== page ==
The Night Watchman, by Louise Erdrich

Who is a Native American? What does it mean to be a member of a Native American tribe? What to men of the tribe owe the women, and vice versa? If the Constitution doesn’t apply to them, as it didn’t for much of the history of the United States, do Native Americans have inalienable rights? Or can the American government chip away at their sovereignty until there’s nothing left? Louise Erdrich wrestles with all of these questions and more in The Night Watchman. Like many of her previous novels, this book jumps from character to character on the Turtle Mountain Indian Reservation in North Dakota to create a group portrait of people living in the shadow of personal and tribal history.

The Night Watchman takes us back to 1953 and 1954, and primarily follows two characters. First, we meet Thomas Wazhushk during one of his shifts as a night watchman at a jewel bearing plant. It’s a good job, but Thomas uses the time between the patrols to do work that he thinks is more important: helping the Turtle Mountain band of the Chippewa survive. Second, Patrice Paranteau offers us a view into life in one of the poorest family’s on the reservation. While the Wazhushk family seem to be getting on fairly well, comparatively, the Paranteaus live in a tar paper house and eat whatever Patrice’s mother can grow and forage. Patrice’s job at the jewel bearing plant is the only thing bringing in money. These two characters, paired with the perspectives of a White teacher at the local school, a young man who has a crush on Patrice, Patrice’s alcoholic father, a mixed-race woman who became an academic, and a few others, serve as spaces for Erdrich to meditate on identity, duty, and other ideas—although I want to be clear that Erdrich’s characters are all fully realized.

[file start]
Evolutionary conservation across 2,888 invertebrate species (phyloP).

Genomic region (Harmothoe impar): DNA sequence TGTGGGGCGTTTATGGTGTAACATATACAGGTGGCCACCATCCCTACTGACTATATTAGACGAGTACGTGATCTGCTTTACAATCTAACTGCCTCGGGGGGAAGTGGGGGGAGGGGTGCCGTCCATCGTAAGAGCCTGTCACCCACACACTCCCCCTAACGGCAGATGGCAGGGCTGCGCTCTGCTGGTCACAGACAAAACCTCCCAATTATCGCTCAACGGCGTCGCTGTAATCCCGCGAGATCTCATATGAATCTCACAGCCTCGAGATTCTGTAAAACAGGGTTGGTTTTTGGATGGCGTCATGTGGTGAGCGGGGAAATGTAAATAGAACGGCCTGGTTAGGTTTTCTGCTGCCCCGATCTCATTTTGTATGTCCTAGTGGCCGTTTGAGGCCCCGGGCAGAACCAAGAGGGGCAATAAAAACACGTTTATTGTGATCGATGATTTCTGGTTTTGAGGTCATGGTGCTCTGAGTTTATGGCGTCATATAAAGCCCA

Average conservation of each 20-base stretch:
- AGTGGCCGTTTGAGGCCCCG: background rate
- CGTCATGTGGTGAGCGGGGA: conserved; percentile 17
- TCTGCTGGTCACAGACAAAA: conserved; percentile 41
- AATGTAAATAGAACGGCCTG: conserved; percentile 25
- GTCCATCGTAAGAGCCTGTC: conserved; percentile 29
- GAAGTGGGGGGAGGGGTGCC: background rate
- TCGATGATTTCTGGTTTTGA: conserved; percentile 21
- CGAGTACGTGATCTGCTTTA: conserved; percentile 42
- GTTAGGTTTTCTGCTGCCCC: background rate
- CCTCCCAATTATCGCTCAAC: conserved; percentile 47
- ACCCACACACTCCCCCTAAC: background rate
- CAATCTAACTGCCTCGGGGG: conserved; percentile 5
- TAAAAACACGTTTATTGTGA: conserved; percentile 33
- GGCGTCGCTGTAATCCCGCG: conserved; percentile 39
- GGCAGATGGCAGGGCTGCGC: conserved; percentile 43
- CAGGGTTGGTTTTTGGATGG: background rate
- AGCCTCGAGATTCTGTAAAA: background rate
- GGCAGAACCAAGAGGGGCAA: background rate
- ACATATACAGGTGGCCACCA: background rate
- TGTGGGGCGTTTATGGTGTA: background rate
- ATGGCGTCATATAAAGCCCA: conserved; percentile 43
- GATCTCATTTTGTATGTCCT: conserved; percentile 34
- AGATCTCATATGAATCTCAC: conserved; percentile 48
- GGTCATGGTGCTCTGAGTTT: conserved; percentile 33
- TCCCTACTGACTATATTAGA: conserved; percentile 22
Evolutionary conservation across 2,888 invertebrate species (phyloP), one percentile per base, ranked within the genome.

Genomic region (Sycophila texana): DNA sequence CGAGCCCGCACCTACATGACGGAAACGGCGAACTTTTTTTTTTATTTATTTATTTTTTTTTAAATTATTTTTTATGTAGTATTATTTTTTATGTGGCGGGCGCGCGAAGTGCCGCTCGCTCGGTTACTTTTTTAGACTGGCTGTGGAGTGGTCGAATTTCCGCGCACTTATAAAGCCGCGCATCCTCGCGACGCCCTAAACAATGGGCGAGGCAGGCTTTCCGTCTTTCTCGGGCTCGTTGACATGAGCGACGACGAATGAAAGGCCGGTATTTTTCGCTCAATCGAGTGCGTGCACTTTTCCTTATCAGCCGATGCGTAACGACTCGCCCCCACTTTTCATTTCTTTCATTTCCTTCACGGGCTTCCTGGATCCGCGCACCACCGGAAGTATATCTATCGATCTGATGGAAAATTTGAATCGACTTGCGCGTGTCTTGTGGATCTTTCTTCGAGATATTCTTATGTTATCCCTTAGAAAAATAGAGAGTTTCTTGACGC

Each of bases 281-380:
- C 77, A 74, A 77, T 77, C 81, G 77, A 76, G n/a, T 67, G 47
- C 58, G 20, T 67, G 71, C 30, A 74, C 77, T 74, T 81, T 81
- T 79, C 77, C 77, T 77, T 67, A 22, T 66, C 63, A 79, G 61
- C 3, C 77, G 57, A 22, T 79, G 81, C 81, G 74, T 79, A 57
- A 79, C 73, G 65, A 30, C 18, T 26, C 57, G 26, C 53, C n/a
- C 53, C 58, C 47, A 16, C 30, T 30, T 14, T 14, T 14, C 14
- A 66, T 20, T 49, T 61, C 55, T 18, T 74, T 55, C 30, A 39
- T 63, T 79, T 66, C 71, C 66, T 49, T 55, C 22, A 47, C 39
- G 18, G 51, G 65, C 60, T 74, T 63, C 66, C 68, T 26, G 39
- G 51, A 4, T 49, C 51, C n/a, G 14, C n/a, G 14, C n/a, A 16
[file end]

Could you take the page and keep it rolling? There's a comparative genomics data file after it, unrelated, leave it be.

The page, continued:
The night that we meet Thomas comes shortly after he learns that Congress is about to visit one more indignity upon his people. Within twelve months, Congress plans to pass a termination bill for the Chippewa. This bill will strip the tribe of federal recognition; invalidate all treaties; break up the reservation; and divest the federal government of all social, medical, educational, and financial support for the tribe. (It really helped to have recently read Ada Deer’s account of her own tribe’s fight with termination, over at LitHub, before I read this book. Erdrich is clear, but a little light on historical detail.) Congress is trying to sell termination as a way to make the Chippewa into “real” Americans. Thomas and his fellow elders intend to fight termination to the last. Congress and White people have taken just about everything else; they are not going to be allowed to take away the Chippewa’s identity.

Meanwhile, Patrice is growing up quickly. To be honest, Patrice never really got much of a chance to be a child, with an alcoholic father and a mother doing everything she could to keep them alive. As the sole breadwinner, Patrice doesn’t have much time for either her quest to find her missing sister or deal with the longings of two young(ish) men who want her. Thomas’ chapters show us the macro view of survival at Turtle Mountain. Patrice’s chapters are a lot closer to the bone.